Study uses ecology and evolution to model the rise of antibiotic resistance
Researchers at McGill and Oxford Universities have applied ecological and evolutionary theory to demonstrate how bacteria become resistant to antibiotics in hospitals.
Their study, published in the July 25 online edition of Proceedings of the Royal Society B: Biological Sciences, shows how high rates of immigration of bacteria into an environment containing antibiotics introduces sufficient genetic variation to cause the evolution of antibiotic resistance, a finding that sheds light on the growing incidence of highly antibiotic-resistant “superbug” bacteria such as Pseudomonas aeruginosa.
“Bacteria that can mutate fast will quickly adapt to harsh environments containing antibiotics. Our study showed that a high rate of immigration significantly augments the regular process of genetic mutation commonly used to explain the evolution of antibiotic resistance,” said co-author Dr. Andrew Gonzalez, a Canada Research Chair in Biodiversity and associate professor in the Department of Biology at McGill. Gonzalez explained that the flow of bacteria in the experiment is analogous to the immigration of bacteria-carrying individuals into a hospital, and “the rate at which bacteria are entering a particular environment – not just the fact that they are coming in – is a key factor.”
In evolutionary theory, any population that adapts to cope with new challenges (such as antibiotics) will make trade-offs in ways that limit its competitive ability against its predecessors in their original environment (free of antibiotics). But “superbug” bacteria are an exception, spreading to and persisting in many source environments, resulting in more infections. The study showed that as the rate of bacteria immigration increases, not only do those bacteria flourish by developing resistance to antibiotics, but they thrive as well as bacteria in places where there are no antibiotics.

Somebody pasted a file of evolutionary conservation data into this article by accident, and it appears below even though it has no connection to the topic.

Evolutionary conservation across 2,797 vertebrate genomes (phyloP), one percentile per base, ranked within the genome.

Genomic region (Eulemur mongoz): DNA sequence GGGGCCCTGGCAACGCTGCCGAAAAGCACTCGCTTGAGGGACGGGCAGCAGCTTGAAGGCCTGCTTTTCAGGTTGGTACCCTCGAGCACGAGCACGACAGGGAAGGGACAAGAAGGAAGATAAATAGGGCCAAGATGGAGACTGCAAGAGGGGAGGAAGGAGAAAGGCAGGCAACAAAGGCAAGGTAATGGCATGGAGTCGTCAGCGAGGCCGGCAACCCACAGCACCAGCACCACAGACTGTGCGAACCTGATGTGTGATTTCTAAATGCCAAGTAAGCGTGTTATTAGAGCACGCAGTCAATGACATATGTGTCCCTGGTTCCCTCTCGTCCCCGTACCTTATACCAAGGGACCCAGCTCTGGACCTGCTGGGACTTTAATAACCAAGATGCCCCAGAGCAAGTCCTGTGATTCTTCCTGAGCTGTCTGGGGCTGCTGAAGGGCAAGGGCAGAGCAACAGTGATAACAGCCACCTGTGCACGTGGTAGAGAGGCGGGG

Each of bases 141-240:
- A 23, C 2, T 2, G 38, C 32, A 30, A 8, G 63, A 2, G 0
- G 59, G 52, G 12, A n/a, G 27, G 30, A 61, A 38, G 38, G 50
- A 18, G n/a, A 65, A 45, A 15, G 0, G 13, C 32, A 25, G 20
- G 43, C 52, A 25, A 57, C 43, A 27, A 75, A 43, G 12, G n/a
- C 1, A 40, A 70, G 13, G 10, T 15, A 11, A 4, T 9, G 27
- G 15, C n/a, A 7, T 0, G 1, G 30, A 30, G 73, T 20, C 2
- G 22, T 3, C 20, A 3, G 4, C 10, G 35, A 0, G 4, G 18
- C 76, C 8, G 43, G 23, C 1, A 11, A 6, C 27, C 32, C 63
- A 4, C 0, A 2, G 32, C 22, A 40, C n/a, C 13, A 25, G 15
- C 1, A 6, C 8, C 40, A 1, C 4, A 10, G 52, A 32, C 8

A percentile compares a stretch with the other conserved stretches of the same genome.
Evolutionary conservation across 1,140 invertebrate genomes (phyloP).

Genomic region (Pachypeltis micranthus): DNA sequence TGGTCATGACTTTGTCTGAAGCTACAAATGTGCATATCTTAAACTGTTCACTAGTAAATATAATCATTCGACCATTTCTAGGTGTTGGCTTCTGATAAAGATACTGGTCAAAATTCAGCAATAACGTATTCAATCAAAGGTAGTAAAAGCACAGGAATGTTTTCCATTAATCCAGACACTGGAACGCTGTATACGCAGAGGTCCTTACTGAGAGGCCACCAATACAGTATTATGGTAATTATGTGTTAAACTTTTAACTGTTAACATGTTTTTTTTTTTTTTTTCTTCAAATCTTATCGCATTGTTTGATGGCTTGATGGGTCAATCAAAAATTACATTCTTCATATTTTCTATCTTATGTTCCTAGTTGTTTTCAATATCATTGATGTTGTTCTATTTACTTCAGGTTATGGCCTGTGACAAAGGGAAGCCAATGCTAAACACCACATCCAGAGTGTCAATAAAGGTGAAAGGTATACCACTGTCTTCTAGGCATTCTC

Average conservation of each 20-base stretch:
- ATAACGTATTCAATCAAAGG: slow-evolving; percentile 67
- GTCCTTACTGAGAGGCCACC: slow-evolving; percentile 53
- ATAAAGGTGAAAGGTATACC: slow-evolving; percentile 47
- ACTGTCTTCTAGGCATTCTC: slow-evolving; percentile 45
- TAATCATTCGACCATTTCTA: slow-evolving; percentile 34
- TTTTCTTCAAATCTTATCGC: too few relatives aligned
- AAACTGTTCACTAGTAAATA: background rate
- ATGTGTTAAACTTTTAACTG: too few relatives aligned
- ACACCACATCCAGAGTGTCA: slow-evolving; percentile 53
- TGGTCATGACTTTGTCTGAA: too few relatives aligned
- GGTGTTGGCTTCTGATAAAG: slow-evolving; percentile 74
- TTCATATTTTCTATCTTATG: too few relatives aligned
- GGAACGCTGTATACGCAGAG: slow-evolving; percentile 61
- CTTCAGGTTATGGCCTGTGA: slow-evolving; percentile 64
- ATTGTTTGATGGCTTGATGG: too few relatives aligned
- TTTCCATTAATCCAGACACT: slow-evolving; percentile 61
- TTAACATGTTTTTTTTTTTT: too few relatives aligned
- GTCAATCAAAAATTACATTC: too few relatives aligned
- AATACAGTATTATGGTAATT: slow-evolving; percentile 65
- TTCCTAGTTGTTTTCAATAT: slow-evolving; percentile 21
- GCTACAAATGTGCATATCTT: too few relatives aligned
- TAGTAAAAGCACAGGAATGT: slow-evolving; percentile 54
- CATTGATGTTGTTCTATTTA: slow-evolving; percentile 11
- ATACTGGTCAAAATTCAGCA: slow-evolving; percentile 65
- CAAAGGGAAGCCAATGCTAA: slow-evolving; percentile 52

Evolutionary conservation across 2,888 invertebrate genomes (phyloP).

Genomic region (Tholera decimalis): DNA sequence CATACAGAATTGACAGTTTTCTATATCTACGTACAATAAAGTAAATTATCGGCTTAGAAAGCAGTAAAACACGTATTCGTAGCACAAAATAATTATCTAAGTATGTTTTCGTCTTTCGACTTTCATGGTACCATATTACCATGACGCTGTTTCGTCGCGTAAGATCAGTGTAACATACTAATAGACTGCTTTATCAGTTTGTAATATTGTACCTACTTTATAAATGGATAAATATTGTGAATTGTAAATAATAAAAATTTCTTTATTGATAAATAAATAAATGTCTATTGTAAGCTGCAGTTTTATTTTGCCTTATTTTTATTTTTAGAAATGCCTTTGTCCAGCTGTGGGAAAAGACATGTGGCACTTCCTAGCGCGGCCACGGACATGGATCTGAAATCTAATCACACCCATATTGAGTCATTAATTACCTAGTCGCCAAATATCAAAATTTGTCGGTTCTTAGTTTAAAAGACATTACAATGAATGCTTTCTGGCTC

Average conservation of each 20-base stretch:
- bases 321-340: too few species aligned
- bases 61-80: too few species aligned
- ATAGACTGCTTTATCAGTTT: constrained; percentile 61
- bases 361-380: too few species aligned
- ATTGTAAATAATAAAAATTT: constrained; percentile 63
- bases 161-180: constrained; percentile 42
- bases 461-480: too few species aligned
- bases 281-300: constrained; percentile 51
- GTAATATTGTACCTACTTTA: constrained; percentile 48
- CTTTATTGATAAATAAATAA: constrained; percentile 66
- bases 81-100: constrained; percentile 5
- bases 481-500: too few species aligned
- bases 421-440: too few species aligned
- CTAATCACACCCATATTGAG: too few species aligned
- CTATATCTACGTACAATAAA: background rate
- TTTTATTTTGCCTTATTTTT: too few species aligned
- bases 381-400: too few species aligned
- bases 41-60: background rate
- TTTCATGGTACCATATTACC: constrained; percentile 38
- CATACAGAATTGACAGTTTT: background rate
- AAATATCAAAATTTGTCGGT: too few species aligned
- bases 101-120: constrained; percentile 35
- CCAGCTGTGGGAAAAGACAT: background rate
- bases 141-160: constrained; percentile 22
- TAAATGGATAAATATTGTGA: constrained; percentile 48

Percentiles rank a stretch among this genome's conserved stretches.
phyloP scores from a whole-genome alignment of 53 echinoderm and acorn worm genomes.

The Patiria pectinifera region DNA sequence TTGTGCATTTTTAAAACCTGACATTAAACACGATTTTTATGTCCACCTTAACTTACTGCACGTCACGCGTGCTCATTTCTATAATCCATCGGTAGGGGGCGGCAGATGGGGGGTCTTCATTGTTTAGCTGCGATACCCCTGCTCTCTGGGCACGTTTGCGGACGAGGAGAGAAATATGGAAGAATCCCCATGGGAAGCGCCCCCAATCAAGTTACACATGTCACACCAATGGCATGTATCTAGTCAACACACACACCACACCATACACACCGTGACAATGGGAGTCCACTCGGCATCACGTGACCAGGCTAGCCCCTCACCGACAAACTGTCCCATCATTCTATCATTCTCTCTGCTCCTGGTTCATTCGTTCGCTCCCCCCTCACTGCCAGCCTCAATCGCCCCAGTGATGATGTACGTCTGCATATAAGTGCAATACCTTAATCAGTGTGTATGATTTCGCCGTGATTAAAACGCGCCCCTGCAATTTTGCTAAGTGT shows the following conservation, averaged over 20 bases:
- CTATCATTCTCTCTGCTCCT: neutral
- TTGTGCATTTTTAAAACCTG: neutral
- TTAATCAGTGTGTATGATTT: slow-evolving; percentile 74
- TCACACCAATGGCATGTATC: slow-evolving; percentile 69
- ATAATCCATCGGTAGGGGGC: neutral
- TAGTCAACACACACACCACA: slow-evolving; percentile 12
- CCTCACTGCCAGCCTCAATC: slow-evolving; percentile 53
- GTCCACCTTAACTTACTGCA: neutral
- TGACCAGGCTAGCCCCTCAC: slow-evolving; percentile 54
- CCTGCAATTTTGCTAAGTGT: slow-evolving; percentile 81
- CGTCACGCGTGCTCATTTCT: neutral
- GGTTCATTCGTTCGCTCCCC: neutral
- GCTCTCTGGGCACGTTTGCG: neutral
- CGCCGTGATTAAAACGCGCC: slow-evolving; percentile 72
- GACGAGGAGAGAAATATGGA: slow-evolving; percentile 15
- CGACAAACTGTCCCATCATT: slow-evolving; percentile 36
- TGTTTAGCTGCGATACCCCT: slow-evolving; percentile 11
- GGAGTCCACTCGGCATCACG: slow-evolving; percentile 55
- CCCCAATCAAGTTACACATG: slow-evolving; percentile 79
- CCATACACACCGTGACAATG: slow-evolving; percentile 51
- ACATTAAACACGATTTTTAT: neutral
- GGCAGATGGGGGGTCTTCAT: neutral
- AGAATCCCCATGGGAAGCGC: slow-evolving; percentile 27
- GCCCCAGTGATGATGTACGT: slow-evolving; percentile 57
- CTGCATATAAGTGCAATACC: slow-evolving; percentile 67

Gonzalez explained that the source-sink model used in the study, a model employed by ecologists to measure how spatial variation in environmental conditions may affect population growth or decline, works on several scales. “The beauty of this theory is that it is broadly applicable to a range of clinical settings,” he said. While the principal sources of bacteria reside outside a hospital, the ventilation system and water supply inside frequently act as sources as well.
According to the US Centers for Disease Control (CDC), the bacterium Pseudomonas aeruginosa is the fourth most common pathogen found in hospitals. It accounts for 10 per cent of hospital-acquired infections in the respiratory, digestive and urinary tracts, bones and joints, and is a serious threat to patients with severe burns, cystic fibrosis and cancer. “With increased incidence of antibiotic resistance and a trend toward single-site super-hospitals, there is a growing need for greater understanding of how bacteria evolve,” said Gonzalez.
Funding for the study was provided by the Fonds québécois pour la recherche sur la nature et les technologies (FQRNT), the Natural Sciences and Engineering Research Council (NSERC) and the Canada Research Chairs Program.